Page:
The presenter is a lecturer in the Faculty of Global Communication at the University of Nagasaki, Siebold
This September, Kitakyushu JALT, Kitakyushu ETJ and MASH bring you a special afternoon event: Easy English for the Classroom & Scott Thornbury Tour.
The first half of this event will consider MEXT's proposal that Japanese teachers of English teach English in English. In the second half, we are honored to have our special guest speaker Scott Thornbury talk on "How to make grammar easy (by first making it difficult!)".
Scott Thornbury will be touring Japan this September as part of the MASH JALT Equinox 2010 (http://mashcollaboration.com/). This event will be a great opportunity to see Scott talk locally, as well as to share thoughts about an issue that will affect many teachers in the area, so we hope to see many faces, both old and new. Please pass on this information to any friends or colleagues who may be interested. You can see further details at the event website or the Kitakyushu JALT homepage .
See the event website for detailed information about each session. We hope to see you all there.
Essentially the presentation will be a case study/interim report on the rationale and interim results of Miyazaki Municipal University's PACS (Personal Assessment Checksheet System) Project.
Hugh Nicoll has been teaching in Japan for twenty-seven years. He is currently professor of English and American Studies at Miyazaki Kouritsu Daigaku. He has been active in JALT since 1994, and serves as coordinator of the Learner Development SIG. His primary research interests include literacy, literature studies, and learner autonomy in language education.
This month we're holding an open forum to share ideas on Internet-based teaching tools and aids. Come prepared to introduce your favorite teaching resources from the web, and pick up some ideas on useful resources from others. All welcome!
Mark Gibson has seen and used a number of dictionaries for young learners and found that for his purposes they are usually too in-depth or don't contain enough words. Because of this he made his own. He will explain what he thinks makes a good dictionary for young learners and how to use it.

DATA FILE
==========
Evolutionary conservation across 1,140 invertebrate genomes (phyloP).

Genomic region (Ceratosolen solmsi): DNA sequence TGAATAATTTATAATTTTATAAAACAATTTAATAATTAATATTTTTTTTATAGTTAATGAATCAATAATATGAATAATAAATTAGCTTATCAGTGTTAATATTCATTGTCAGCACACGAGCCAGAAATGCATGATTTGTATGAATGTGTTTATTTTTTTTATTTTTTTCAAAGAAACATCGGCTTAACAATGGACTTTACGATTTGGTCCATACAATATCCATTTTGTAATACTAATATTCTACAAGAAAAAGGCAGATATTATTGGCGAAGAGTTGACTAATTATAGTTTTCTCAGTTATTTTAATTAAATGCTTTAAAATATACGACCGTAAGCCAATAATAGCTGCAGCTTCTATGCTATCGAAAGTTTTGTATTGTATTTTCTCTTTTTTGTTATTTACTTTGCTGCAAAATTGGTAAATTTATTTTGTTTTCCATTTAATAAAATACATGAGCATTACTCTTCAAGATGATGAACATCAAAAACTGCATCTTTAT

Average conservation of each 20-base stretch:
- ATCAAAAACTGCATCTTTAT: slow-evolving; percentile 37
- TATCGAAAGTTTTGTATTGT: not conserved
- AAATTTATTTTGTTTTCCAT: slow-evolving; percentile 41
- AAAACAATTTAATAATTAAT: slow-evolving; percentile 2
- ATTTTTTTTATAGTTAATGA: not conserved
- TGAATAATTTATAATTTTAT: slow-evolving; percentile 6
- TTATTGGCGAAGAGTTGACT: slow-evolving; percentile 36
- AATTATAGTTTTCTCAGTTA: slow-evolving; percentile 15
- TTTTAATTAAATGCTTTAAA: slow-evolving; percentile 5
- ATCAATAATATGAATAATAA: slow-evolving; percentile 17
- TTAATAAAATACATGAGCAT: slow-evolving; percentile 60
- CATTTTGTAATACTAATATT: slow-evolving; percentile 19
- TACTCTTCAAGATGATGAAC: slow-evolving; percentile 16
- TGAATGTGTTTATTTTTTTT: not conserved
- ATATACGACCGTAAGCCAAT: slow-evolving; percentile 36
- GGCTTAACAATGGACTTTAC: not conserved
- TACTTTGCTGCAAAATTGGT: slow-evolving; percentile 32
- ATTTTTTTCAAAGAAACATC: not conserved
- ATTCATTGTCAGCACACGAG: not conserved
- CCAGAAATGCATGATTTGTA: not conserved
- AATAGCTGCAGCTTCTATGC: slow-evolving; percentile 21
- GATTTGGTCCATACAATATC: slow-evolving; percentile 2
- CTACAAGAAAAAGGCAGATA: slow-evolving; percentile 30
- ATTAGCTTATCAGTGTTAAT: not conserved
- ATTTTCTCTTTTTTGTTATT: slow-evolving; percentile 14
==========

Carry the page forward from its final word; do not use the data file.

Mark Gibson has taught in Pakistan and Thailand and has his own school in Kokura.
Students at Meiji Gakuen Junior High prepare for the school’s infamous vocabulary tests by creating their own dictionaries with accent, part of speech, and Japanese definitions. Eiki Hattori will report on his interview survey with third-year students about how to improve the usefulness of these homemade dictionaries.
Eiki Hattori, in his fifth year at Meiji, holds an MA in English Education from Hiroshima University and is interested in researching the effective teaching of writing and translation.
The tight high school curriculum doesn’t allow much instruction in dictionary use in the classroom. However, electronic dictionaries are potentially efficient tools for students. Go Yoshizawa will demonstrate some contrite usages of electronic dictionaries in his classes.
Go Yoshizawa, who holds an MA in TESL from Oklahoma City University and is an eleven-year veteran at Meiji, has a special interest in the linguistics of sign language.
David Latz will speak about a university vocabulary program aimed at increasing students’ vocabulary to better achieve on the TOEIC-Bridge test. The program used the Longman Eiwa-jiten dictionary, which identifies the 1000 most common spoken and written English words. This formed the basis of weekly vocabulary tests.
David Latz is an Australian, Brisbane-born university teacher whose professional interests include pragmatics and cultural codes of conversation.
In this workshop, the presenter will demonstrate how portfolio assessment plays an integral part in his communicative English courses at a Japanese women's university. Participants will experience tasks and activities that will enable them to successfully develop their own grading rubrics, coordinate peer assessment, and learn why shared accountability improves language acquisition based on interactional theories of language.
Creating portfolios provide students with the chance to learn the skills of reflection, self-evaluation, critical thinking and independent learning. Portfolios can be used in a variety of teaching situations to promote student generated experiential learning.
Steve Quasha teaches at Sugiyama Jogakuen University, Nagoya